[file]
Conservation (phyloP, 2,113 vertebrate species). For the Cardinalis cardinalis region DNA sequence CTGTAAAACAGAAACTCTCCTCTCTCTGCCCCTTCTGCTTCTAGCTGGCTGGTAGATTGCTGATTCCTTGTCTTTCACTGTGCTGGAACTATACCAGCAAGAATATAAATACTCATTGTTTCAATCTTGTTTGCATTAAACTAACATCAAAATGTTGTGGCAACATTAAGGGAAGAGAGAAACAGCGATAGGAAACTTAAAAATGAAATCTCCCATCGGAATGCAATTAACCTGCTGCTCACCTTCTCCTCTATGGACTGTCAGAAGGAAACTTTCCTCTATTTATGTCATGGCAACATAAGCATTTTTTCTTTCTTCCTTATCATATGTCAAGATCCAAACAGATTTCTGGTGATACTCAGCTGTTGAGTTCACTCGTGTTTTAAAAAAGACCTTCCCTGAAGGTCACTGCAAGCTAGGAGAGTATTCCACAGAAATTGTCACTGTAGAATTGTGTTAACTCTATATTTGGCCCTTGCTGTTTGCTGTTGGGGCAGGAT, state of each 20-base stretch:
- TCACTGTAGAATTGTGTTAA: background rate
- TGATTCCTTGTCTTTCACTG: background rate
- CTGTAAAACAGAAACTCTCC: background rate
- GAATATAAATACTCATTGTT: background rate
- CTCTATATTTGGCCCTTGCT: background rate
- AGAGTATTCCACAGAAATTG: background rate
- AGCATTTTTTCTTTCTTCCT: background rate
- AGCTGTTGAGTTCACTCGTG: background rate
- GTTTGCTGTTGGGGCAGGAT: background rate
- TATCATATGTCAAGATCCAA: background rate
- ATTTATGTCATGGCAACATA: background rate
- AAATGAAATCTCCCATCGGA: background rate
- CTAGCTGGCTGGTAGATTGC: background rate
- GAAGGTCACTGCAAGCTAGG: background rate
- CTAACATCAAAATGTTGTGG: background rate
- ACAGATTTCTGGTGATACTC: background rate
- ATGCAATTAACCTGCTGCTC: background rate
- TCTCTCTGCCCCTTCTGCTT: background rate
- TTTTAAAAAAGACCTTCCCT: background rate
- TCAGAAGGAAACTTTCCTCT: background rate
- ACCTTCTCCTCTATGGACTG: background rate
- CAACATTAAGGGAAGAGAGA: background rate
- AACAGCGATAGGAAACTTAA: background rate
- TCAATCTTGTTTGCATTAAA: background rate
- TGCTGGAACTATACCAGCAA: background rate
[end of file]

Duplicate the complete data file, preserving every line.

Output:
Conservation (phyloP, 2,113 vertebrate species). For the Cardinalis cardinalis region DNA sequence CTGTAAAACAGAAACTCTCCTCTCTCTGCCCCTTCTGCTTCTAGCTGGCTGGTAGATTGCTGATTCCTTGTCTTTCACTGTGCTGGAACTATACCAGCAAGAATATAAATACTCATTGTTTCAATCTTGTTTGCATTAAACTAACATCAAAATGTTGTGGCAACATTAAGGGAAGAGAGAAACAGCGATAGGAAACTTAAAAATGAAATCTCCCATCGGAATGCAATTAACCTGCTGCTCACCTTCTCCTCTATGGACTGTCAGAAGGAAACTTTCCTCTATTTATGTCATGGCAACATAAGCATTTTTTCTTTCTTCCTTATCATATGTCAAGATCCAAACAGATTTCTGGTGATACTCAGCTGTTGAGTTCACTCGTGTTTTAAAAAAGACCTTCCCTGAAGGTCACTGCAAGCTAGGAGAGTATTCCACAGAAATTGTCACTGTAGAATTGTGTTAACTCTATATTTGGCCCTTGCTGTTTGCTGTTGGGGCAGGAT, state of each 20-base stretch:
- TCACTGTAGAATTGTGTTAA: background rate
- TGATTCCTTGTCTTTCACTG: background rate
- CTGTAAAACAGAAACTCTCC: background rate
- GAATATAAATACTCATTGTT: background rate
- CTCTATATTTGGCCCTTGCT: background rate
- AGAGTATTCCACAGAAATTG: background rate
- AGCATTTTTTCTTTCTTCCT: background rate
- AGCTGTTGAGTTCACTCGTG: background rate
- GTTTGCTGTTGGGGCAGGAT: background rate
- TATCATATGTCAAGATCCAA: background rate
- ATTTATGTCATGGCAACATA: background rate
- AAATGAAATCTCCCATCGGA: background rate
- CTAGCTGGCTGGTAGATTGC: background rate
- GAAGGTCACTGCAAGCTAGG: background rate
- CTAACATCAAAATGTTGTGG: background rate
- ACAGATTTCTGGTGATACTC: background rate
- ATGCAATTAACCTGCTGCTC: background rate
- TCTCTCTGCCCCTTCTGCTT: background rate
- TTTTAAAAAAGACCTTCCCT: background rate
- TCAGAAGGAAACTTTCCTCT: background rate
- ACCTTCTCCTCTATGGACTG: background rate
- CAACATTAAGGGAAGAGAGA: background rate
- AACAGCGATAGGAAACTTAA: background rate
- TCAATCTTGTTTGCATTAAA: background rate
- TGCTGGAACTATACCAGCAA: background rate